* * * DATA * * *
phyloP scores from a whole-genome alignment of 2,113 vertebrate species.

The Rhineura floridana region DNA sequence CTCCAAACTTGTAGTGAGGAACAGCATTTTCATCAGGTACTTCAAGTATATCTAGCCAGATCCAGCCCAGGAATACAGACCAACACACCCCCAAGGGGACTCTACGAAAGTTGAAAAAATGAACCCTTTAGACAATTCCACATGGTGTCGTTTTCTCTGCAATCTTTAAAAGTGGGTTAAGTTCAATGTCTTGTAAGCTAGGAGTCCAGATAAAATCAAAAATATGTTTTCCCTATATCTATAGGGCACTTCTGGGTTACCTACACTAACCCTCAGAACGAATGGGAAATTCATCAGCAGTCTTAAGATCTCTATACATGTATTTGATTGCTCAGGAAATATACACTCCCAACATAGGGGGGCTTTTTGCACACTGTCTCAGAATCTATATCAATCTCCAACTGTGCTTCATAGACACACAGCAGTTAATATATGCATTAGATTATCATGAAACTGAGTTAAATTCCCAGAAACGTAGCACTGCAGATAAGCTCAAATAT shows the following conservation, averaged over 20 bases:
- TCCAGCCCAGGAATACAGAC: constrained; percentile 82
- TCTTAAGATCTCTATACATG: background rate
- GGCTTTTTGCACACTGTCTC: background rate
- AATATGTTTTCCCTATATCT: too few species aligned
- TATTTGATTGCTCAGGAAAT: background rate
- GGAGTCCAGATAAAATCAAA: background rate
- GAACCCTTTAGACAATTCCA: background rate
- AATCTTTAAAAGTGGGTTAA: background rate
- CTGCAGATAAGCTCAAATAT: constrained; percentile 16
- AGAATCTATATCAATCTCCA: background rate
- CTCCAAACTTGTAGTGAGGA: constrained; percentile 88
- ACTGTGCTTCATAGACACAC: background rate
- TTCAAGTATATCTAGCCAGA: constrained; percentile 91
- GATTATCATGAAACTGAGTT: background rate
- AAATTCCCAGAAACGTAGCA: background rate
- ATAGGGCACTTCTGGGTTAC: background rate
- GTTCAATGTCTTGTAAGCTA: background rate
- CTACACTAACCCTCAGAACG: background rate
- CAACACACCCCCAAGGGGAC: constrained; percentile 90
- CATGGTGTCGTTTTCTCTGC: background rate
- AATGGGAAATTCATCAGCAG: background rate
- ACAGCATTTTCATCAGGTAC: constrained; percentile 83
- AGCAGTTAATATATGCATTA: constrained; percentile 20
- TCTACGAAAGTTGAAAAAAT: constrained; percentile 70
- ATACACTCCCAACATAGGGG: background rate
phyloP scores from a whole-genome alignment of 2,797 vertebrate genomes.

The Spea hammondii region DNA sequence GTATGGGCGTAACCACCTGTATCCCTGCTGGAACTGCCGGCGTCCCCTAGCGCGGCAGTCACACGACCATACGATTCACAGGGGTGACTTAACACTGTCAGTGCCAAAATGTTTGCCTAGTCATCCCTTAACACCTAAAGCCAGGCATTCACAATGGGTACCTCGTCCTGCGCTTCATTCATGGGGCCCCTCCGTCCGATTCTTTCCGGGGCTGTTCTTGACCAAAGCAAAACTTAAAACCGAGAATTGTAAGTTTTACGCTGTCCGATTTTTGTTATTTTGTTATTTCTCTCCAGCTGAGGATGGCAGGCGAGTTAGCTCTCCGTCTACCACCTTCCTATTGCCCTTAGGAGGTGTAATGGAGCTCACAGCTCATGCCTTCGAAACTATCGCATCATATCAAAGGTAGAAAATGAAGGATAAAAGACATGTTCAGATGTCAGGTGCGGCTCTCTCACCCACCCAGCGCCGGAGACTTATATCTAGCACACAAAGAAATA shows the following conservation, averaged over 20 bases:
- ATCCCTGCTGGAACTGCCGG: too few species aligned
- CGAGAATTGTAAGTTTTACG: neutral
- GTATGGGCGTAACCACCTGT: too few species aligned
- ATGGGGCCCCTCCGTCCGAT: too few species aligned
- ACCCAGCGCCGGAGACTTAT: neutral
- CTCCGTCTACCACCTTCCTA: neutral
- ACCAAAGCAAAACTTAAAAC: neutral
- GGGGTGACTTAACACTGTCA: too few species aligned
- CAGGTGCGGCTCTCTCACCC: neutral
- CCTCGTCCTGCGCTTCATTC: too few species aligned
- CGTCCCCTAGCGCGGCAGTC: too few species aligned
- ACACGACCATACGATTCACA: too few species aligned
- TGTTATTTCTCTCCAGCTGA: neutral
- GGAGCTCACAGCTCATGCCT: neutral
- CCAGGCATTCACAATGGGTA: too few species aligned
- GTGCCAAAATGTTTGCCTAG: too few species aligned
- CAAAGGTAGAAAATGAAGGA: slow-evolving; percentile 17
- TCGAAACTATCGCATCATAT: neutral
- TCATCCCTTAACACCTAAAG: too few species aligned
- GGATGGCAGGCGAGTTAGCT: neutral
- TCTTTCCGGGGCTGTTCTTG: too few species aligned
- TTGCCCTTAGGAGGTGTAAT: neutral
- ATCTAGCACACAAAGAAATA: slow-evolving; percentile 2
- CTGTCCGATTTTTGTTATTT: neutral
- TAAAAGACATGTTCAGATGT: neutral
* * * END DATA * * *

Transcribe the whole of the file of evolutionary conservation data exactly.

phyloP scores from a whole-genome alignment of 2,113 vertebrate species.

The Rhineura floridana region DNA sequence CTCCAAACTTGTAGTGAGGAACAGCATTTTCATCAGGTACTTCAAGTATATCTAGCCAGATCCAGCCCAGGAATACAGACCAACACACCCCCAAGGGGACTCTACGAAAGTTGAAAAAATGAACCCTTTAGACAATTCCACATGGTGTCGTTTTCTCTGCAATCTTTAAAAGTGGGTTAAGTTCAATGTCTTGTAAGCTAGGAGTCCAGATAAAATCAAAAATATGTTTTCCCTATATCTATAGGGCACTTCTGGGTTACCTACACTAACCCTCAGAACGAATGGGAAATTCATCAGCAGTCTTAAGATCTCTATACATGTATTTGATTGCTCAGGAAATATACACTCCCAACATAGGGGGGCTTTTTGCACACTGTCTCAGAATCTATATCAATCTCCAACTGTGCTTCATAGACACACAGCAGTTAATATATGCATTAGATTATCATGAAACTGAGTTAAATTCCCAGAAACGTAGCACTGCAGATAAGCTCAAATAT shows the following conservation, averaged over 20 bases:
- TCCAGCCCAGGAATACAGAC: constrained; percentile 82
- TCTTAAGATCTCTATACATG: background rate
- GGCTTTTTGCACACTGTCTC: background rate
- AATATGTTTTCCCTATATCT: too few species aligned
- TATTTGATTGCTCAGGAAAT: background rate
- GGAGTCCAGATAAAATCAAA: background rate
- GAACCCTTTAGACAATTCCA: background rate
- AATCTTTAAAAGTGGGTTAA: background rate
- CTGCAGATAAGCTCAAATAT: constrained; percentile 16
- AGAATCTATATCAATCTCCA: background rate
- CTCCAAACTTGTAGTGAGGA: constrained; percentile 88
- ACTGTGCTTCATAGACACAC: background rate
- TTCAAGTATATCTAGCCAGA: constrained; percentile 91
- GATTATCATGAAACTGAGTT: background rate
- AAATTCCCAGAAACGTAGCA: background rate
- ATAGGGCACTTCTGGGTTAC: background rate
- GTTCAATGTCTTGTAAGCTA: background rate
- CTACACTAACCCTCAGAACG: background rate
- CAACACACCCCCAAGGGGAC: constrained; percentile 90
- CATGGTGTCGTTTTCTCTGC: background rate
- AATGGGAAATTCATCAGCAG: background rate
- ACAGCATTTTCATCAGGTAC: constrained; percentile 83
- AGCAGTTAATATATGCATTA: constrained; percentile 20
- TCTACGAAAGTTGAAAAAAT: constrained; percentile 70
- ATACACTCCCAACATAGGGG: background rate
phyloP scores from a whole-genome alignment of 2,797 vertebrate genomes.

The Spea hammondii region DNA sequence GTATGGGCGTAACCACCTGTATCCCTGCTGGAACTGCCGGCGTCCCCTAGCGCGGCAGTCACACGACCATACGATTCACAGGGGTGACTTAACACTGTCAGTGCCAAAATGTTTGCCTAGTCATCCCTTAACACCTAAAGCCAGGCATTCACAATGGGTACCTCGTCCTGCGCTTCATTCATGGGGCCCCTCCGTCCGATTCTTTCCGGGGCTGTTCTTGACCAAAGCAAAACTTAAAACCGAGAATTGTAAGTTTTACGCTGTCCGATTTTTGTTATTTTGTTATTTCTCTCCAGCTGAGGATGGCAGGCGAGTTAGCTCTCCGTCTACCACCTTCCTATTGCCCTTAGGAGGTGTAATGGAGCTCACAGCTCATGCCTTCGAAACTATCGCATCATATCAAAGGTAGAAAATGAAGGATAAAAGACATGTTCAGATGTCAGGTGCGGCTCTCTCACCCACCCAGCGCCGGAGACTTATATCTAGCACACAAAGAAATA shows the following conservation, averaged over 20 bases:
- ATCCCTGCTGGAACTGCCGG: too few species aligned
- CGAGAATTGTAAGTTTTACG: neutral
- GTATGGGCGTAACCACCTGT: too few species aligned
- ATGGGGCCCCTCCGTCCGAT: too few species aligned
- ACCCAGCGCCGGAGACTTAT: neutral
- CTCCGTCTACCACCTTCCTA: neutral
- ACCAAAGCAAAACTTAAAAC: neutral
- GGGGTGACTTAACACTGTCA: too few species aligned
- CAGGTGCGGCTCTCTCACCC: neutral
- CCTCGTCCTGCGCTTCATTC: too few species aligned
- CGTCCCCTAGCGCGGCAGTC: too few species aligned
- ACACGACCATACGATTCACA: too few species aligned
- TGTTATTTCTCTCCAGCTGA: neutral
- GGAGCTCACAGCTCATGCCT: neutral
- CCAGGCATTCACAATGGGTA: too few species aligned
- GTGCCAAAATGTTTGCCTAG: too few species aligned
- CAAAGGTAGAAAATGAAGGA: slow-evolving; percentile 17
- TCGAAACTATCGCATCATAT: neutral
- TCATCCCTTAACACCTAAAG: too few species aligned
- GGATGGCAGGCGAGTTAGCT: neutral
- TCTTTCCGGGGCTGTTCTTG: too few species aligned
- TTGCCCTTAGGAGGTGTAAT: neutral
- ATCTAGCACACAAAGAAATA: slow-evolving; percentile 2
- CTGTCCGATTTTTGTTATTT: neutral
- TAAAAGACATGTTCAGATGT: neutral